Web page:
DUI Lawsuits and Dram Shop Liability

Posted by Richard Lawson | Jan 28, 2013 | 0 Comments

Victims of drunk driving accidents can file lawsuits against the intoxicated drivers just as individuals can file lawsuits against sellers of alcoholic beverages per Georgia's dram shop liability laws. There are a number of reasons for DUI lawsuits. If you were arrested for a DUI and are not only facing criminal penalties, but a civil lawsuit, then speak with an Atlanta DUI attorney from our firm.

O.C.G.A. ยง 51-1-40 contains what is known as "dram shop" laws. This is a legal term to describe establishments that sell or otherwise provide alcohol. Per these laws, it is illegal to sell alcohol to a minor (someone under the age of 21) and it is also illegal to serve alcohol to someone who presents a clear danger to themselves or others. In many instances, if someone is visibly and noticeably intoxicated, then it would be illegal to serve or sell them alcohol. It is also illegal to serve alcohol to a person if there is reason to believe they will soon be driving. Doing so is considered "the proximate cause of injury or damage."

Consider this case that took place in 2006. A restaurant was sued for $8 million for selling alcoholic beverages to a man who was responsible for killing a family in a drunk driving collision. According to this lawsuit, the driver and his girlfriend were visibly drunk and even appeared high on drugs but they were not refused alcohol until hours after being in the restaurant. When the couple left the restaurant, the lawsuit claimed they were visibly drunk and stumbling while getting into their vehicle. The lawyer representing the man whose family was killed in the accident stated an "egregious lack of concern" on behalf of the restaurant that sold the alcohol to the intoxicated couple.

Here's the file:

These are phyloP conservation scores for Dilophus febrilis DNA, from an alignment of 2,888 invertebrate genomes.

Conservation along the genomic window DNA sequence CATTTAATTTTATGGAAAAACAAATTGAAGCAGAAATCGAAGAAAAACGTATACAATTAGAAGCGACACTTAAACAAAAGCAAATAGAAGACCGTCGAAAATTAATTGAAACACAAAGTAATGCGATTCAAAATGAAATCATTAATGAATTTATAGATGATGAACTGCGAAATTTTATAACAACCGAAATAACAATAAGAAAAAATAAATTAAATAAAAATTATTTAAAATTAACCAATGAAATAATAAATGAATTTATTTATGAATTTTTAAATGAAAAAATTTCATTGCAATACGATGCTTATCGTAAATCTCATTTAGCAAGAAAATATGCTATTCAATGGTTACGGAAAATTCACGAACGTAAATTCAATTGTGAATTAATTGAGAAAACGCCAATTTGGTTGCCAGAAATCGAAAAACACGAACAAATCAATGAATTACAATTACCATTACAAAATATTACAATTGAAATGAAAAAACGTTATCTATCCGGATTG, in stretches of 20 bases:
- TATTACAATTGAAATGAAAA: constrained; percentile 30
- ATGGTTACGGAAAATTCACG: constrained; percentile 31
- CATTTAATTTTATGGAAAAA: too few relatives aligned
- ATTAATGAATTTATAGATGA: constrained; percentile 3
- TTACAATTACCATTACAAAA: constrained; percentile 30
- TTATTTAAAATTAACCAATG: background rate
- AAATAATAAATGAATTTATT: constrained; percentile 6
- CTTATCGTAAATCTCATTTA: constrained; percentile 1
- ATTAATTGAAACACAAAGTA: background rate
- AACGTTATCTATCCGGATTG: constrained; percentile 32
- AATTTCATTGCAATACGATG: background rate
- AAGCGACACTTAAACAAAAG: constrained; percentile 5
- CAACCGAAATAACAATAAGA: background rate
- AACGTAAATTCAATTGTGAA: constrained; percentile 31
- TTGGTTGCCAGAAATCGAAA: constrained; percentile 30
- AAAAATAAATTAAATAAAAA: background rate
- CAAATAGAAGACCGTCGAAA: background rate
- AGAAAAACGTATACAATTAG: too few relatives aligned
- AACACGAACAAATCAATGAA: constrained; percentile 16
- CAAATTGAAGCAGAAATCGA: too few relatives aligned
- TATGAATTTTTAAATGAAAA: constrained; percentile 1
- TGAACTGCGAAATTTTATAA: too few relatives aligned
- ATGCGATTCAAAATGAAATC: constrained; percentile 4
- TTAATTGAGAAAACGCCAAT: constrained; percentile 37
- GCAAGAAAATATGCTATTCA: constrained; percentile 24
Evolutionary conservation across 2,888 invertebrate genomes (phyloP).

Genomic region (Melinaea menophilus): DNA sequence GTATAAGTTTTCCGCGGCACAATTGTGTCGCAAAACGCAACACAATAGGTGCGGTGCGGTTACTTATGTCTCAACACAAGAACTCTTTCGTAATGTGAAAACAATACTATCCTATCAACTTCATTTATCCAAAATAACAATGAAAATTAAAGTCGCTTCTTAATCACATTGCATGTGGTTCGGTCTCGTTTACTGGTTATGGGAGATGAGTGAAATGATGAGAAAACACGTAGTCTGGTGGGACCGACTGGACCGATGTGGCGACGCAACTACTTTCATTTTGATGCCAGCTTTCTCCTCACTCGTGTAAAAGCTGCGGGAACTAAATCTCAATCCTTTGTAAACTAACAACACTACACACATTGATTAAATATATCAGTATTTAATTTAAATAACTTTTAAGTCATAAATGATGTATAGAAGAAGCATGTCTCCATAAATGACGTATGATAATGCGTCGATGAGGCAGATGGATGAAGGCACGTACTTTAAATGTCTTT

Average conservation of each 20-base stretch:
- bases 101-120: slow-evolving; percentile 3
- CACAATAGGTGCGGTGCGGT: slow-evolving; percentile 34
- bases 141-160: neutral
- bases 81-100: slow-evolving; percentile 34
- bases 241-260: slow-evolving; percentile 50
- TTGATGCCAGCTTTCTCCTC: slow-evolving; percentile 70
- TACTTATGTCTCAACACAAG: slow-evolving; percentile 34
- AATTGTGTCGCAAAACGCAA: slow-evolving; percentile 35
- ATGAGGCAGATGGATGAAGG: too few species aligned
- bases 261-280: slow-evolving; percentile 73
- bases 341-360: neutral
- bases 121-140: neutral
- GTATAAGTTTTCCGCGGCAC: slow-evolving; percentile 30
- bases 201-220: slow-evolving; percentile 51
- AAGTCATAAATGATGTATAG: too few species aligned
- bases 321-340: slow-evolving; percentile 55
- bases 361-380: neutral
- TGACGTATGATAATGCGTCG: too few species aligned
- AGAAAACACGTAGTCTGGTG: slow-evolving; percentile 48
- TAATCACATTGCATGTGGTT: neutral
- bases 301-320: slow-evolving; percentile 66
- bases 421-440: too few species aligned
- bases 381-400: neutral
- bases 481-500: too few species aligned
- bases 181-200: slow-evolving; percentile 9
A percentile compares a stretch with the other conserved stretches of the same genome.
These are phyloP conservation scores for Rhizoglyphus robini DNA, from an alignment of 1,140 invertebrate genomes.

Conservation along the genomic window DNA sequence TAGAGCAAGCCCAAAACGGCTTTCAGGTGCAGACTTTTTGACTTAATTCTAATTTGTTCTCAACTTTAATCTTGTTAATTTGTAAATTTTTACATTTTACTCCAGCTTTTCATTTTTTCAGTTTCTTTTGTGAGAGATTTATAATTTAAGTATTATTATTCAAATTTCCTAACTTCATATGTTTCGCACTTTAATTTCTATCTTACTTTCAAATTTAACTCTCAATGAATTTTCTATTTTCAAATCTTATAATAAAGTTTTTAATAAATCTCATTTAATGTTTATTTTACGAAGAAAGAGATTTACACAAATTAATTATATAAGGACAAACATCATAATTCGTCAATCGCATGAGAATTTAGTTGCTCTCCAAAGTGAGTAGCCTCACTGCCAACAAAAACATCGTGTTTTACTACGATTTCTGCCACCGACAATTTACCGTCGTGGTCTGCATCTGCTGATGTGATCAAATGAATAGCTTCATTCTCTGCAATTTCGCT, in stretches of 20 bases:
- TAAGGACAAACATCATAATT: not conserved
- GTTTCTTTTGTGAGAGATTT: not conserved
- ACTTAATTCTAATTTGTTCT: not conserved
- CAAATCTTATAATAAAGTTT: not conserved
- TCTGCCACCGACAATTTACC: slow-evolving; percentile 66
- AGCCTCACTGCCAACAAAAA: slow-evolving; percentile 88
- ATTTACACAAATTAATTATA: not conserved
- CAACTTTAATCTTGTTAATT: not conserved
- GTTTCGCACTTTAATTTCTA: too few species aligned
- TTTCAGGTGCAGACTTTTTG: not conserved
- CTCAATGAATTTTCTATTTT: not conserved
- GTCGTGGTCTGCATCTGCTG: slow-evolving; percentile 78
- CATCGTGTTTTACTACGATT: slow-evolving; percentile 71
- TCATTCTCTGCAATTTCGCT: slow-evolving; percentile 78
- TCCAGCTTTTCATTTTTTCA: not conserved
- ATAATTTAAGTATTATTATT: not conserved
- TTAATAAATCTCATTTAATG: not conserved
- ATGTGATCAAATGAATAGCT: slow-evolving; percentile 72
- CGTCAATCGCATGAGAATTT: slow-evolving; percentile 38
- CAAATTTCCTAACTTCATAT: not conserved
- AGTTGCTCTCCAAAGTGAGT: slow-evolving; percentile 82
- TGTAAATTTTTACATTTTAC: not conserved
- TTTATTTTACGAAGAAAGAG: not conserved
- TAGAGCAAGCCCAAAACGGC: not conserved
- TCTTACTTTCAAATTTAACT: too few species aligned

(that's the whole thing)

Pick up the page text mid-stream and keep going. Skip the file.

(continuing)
It is illegal for establishments to sell alcohol to minors and visibly intoxicated individuals, but is it illegal for others to give or sell alcohol to these individuals? For example, are parents liable for their children's actions if they give their underage children alcohol? Consider this case that took place in 2005. The hosts of a party were sued by the parents of a DUI accident victim. The individual who caused this crash was only 16 years old and allegedly smuggled alcohol into a party. While the parents who supervised and hosted the party did not directly provide the alcohol, the lawsuit stated that they did not take the reasonable steps to prevent the incident from happening.

If a lawsuit is being filed against you for a DUI-related incident, please do not hesitate to contact an Atlanta DUI defense attorney from the firm. The Law Offices of Richard S. Lawson has successfully resolved more than 4,600 cases. For a free consultation, call today.

About the Author

Richard Lawson

Richard S. Lawson is passionate about intoxicated driving defense. Unlike some attorneys, Mr. Lawson devotes 100% of his legal practice to helping people stand up for their rights against DUI charges. For more than 20 years, Mr. Lawson has dutifully fought for his clients' freedom, resolving more 4,900 impaired driving cases during the course of his career. Today, Mr. Lawson has developed a reputation as a skilled negotiator and continues to help clients by fighting to keep them out of jail.

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